By Jim McCloskey
All of a sudden three weeks ago, the Internet caught fire with what seems to be its annual round of stories about urine in swimming pools. As best I can tell, the story’s current incarnation began with a March 1 report on the Web site of National Public Radio about research conducted by a group of Canadian chemists: These folks figured out that they could calculate the approximate volume of pee in a given pool by testing for the presence of an artificial sweetener carried in most urine.
In other words, what started as an interesting innovation in detection – the act of noodling out a way to use the presence of one thing to size up the presence of another, entirely unrelated thing that has proved difficult to measure – set the Web ablaze for days. Before long, the more lurid points of the NPR report had sparked dozens and dozens of stories on radio, in print and on the web about how awful pool water must be. I mean, holy crud! Everyone’s swimming through seas of human waste!
I haven’t witnessed much by way of sober responses to this crush of information, so let me take a whack at it here.
First of all – and with an immediate stipulation that it is absolutely off our culture’s list of favorite quaffable liquids – there’s nothing all that terrible about urine. So while I’ll be quick to mention that I’ve never tried it, there are those who claim that, taken internally, it’s a curative for all sorts of maladies, from odd skin conditions to certain issues with a range of internal organs. Drink it, proponents say: It’s good for you!
Second, while the chemists’ detection concept is interesting and might even be useful, it’s not a precision instrument. The sweetener is an insoluble stand-in for urine and the study assumes a lot about how much of that sweetener is actually consumed and excreted by pool users. So far as I can tell, those who developed the assessment don’t seem to be making claims any sharper than is allowed by a broad percentage of error.
Third, the volumes we’re dealing with serve to reduce the apparent ickiness. After all, 20 gallons of urine in a 220,000 gallon pool, which is one result the chemists produced in a specific Canadian facility, represents a hugely diluted urine content. (By my calculation, that works out to 0.0090 percent.)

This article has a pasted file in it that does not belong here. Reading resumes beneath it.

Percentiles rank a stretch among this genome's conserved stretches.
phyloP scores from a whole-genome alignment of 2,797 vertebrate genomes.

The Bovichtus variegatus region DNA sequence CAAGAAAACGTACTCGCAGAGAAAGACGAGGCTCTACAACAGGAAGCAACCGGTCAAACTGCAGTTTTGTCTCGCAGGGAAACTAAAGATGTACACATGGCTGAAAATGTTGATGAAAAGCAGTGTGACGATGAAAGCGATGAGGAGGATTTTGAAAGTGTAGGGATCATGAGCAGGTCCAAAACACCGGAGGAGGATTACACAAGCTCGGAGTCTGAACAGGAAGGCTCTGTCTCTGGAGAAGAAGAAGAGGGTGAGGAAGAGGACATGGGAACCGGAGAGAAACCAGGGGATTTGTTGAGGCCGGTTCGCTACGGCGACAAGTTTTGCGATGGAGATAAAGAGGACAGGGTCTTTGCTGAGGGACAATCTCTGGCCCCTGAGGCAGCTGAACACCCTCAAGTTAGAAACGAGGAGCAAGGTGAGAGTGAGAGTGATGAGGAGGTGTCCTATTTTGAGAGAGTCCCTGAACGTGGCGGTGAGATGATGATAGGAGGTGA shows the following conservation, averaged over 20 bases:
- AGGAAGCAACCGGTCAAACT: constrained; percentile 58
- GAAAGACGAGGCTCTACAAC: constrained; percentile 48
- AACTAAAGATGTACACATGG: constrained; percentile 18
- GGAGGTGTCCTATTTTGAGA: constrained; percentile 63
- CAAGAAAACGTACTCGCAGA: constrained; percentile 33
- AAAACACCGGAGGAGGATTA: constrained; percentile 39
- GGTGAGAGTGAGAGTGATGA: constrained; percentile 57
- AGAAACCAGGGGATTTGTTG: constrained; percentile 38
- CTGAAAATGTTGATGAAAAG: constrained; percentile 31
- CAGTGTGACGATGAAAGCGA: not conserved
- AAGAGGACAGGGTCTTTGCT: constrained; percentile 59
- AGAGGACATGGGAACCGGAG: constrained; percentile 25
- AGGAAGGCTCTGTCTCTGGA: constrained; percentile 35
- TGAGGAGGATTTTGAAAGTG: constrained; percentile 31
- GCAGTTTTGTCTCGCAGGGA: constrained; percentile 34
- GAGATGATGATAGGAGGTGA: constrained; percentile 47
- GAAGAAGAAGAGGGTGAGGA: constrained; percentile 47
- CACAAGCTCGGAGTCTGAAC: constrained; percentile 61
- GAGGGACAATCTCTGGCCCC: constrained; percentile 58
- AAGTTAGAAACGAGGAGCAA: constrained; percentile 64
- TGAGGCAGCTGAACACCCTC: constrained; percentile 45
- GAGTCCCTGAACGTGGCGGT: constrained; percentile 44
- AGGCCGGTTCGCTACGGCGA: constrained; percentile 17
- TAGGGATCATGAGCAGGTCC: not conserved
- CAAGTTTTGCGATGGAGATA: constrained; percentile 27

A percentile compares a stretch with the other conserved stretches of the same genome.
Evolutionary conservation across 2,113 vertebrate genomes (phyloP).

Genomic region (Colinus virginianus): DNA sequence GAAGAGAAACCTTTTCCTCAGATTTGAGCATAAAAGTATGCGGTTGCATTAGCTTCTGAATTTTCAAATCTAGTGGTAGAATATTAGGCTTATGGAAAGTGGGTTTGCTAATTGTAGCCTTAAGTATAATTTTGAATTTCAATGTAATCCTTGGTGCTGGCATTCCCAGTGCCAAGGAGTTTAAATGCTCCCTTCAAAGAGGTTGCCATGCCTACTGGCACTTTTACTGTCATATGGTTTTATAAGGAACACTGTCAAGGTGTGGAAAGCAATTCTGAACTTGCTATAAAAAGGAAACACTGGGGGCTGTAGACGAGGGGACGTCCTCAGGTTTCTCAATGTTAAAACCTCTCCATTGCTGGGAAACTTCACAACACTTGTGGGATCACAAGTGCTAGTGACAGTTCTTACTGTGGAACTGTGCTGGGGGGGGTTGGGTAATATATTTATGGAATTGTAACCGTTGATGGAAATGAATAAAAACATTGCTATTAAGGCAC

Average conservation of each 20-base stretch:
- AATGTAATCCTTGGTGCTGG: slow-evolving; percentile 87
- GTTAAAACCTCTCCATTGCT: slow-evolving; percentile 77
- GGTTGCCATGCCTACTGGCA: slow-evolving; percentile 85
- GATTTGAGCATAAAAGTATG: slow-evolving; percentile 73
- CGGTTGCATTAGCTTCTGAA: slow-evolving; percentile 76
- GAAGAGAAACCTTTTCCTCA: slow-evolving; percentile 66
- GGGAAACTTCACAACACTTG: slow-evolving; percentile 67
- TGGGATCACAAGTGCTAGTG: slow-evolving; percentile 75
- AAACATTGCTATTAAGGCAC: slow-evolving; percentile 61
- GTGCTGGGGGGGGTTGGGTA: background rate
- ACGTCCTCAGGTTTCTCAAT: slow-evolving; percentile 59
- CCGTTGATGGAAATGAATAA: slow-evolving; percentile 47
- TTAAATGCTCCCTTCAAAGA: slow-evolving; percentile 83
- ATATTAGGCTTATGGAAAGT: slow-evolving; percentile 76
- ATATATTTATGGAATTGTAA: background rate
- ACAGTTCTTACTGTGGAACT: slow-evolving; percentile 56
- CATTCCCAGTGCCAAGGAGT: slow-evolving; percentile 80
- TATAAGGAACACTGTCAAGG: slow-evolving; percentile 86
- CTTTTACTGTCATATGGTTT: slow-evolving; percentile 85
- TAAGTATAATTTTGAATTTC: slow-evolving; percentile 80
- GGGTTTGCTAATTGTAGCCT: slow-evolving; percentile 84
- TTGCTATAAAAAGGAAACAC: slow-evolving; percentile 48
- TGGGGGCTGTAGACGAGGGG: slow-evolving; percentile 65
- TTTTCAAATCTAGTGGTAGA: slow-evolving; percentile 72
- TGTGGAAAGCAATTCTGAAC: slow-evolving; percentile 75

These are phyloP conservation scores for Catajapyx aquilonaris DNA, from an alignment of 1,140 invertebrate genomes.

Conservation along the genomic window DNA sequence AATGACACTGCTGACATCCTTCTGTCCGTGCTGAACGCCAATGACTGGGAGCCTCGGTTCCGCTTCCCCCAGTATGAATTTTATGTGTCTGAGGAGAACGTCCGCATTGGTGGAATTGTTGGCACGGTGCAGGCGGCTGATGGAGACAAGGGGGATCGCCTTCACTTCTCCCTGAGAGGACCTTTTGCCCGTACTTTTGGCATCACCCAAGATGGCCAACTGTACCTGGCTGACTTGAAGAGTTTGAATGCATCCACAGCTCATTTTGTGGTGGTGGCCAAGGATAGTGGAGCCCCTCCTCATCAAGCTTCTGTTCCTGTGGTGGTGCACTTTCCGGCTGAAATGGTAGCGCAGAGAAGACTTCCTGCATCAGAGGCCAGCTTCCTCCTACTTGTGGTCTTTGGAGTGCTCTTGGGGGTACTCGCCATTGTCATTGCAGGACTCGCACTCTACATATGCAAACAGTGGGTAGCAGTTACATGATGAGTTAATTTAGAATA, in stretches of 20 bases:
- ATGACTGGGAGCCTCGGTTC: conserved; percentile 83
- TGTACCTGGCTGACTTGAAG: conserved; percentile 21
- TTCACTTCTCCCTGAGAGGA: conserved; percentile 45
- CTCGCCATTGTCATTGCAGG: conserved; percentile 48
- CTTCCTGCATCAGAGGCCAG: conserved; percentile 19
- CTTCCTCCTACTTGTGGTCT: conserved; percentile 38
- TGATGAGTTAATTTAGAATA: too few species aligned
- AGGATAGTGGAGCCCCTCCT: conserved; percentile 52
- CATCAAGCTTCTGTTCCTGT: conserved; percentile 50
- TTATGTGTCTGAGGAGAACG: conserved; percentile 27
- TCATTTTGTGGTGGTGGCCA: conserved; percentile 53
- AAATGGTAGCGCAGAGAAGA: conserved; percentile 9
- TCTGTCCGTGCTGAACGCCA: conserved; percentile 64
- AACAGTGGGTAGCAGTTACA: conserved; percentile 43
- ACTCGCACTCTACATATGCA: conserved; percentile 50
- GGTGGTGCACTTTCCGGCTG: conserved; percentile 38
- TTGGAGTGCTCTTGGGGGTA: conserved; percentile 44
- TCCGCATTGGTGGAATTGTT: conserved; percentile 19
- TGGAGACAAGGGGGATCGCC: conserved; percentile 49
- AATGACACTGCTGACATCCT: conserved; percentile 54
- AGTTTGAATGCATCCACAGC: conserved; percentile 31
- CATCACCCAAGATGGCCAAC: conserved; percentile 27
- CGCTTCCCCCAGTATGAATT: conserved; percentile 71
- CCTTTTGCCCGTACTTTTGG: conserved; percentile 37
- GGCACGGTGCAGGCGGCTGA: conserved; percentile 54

On March 7, the National Swimming Pool Foundation hit the four-alarm blaze with fire extinguishers, offering a run of recommendations for “improving water and air quality by reducing urine in pools.” The press release went on to recommend regular bathroom breaks, signage and a range of other measures aimed at convincing pool users that peeing in a pool is gross. (Amen to that, I say.)
Let’s step back for a moment and consider how upsetting it is when a small piece of information – one that strikes close to home – hits the Internet and catches fire the way this one did. As NSPF sanely put it, despite the fact that “one report suggests we should fear urine in the pool, people of all ages should continue to enjoy the wonder of water. Immersion and water activity can reduce lower-back pain, blood pressure, and arthritis symptoms, and improve mental and physical health. Recent science has shown that even the sight of water can improve one's mood.” (Amen to all that, too.)
Truth is, we’ve all survived our experiences of public, commercial and residential pools despite the plentiful presence of urine. Truth is, we’ve all been told since childhood that it’s not a good idea to drink pool water. Truth is, urea can combine with chlorine in ineffectively treated pools to form disinfection byproducts that are truly nasty. Truth is – and despite that last point – of all the environmental pollutants we encounter in our lifetimes, urine isn’t even on the radar.
One final truth: This was a minor, science-geek story blown out of proportion, probably because it let lots of thrill-seeking editors (present company excepted, of course) use the vaguely scandalous word “pee” in their headlines.
We’ve known forever that chemical agents in pool water react with chlorine to form chloramines and other undesirable compounds and have designed the water-treatment and air-handling systems of our aquatic facilities to minimize exposure to these substances. Pee may be yucky, but well-maintained swimming pools are effectively safe in spite of our apparently ungovernable bladders.